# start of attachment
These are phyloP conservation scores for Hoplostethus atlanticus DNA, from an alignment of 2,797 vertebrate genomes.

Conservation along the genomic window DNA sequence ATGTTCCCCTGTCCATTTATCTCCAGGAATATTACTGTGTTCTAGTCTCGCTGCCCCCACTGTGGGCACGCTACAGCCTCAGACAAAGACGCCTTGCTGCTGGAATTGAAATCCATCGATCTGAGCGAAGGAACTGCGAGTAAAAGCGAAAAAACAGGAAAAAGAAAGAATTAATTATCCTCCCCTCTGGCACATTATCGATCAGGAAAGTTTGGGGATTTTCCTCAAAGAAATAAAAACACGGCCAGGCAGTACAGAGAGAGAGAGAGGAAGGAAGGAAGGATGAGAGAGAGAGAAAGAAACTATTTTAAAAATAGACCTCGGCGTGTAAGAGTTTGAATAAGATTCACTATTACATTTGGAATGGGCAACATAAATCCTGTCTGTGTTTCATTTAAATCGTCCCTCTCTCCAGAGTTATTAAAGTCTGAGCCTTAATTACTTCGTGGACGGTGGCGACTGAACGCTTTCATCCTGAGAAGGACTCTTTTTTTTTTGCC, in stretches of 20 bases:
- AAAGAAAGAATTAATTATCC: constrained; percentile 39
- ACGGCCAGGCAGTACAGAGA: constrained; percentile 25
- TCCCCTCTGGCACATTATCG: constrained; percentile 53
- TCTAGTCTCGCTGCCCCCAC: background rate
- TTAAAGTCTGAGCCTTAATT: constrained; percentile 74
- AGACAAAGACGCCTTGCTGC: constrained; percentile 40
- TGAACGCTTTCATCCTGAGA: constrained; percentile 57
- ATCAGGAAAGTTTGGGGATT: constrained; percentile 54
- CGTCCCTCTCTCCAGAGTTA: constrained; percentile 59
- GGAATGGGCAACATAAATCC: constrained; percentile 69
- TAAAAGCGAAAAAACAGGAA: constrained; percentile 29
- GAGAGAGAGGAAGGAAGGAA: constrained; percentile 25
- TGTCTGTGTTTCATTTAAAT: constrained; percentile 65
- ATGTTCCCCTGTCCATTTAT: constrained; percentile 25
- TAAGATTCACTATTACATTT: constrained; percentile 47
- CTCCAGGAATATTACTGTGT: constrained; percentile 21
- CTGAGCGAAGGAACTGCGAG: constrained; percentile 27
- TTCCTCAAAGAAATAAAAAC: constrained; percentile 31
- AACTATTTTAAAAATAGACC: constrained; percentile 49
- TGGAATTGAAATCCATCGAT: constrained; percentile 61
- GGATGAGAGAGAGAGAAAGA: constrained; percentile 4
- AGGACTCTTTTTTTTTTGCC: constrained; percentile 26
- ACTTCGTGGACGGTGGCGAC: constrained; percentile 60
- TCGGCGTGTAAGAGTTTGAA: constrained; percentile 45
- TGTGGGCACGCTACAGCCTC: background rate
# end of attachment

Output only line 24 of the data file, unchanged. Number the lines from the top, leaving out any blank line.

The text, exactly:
- AGGACTCTTTTTTTTTTGCC: constrained; percentile 26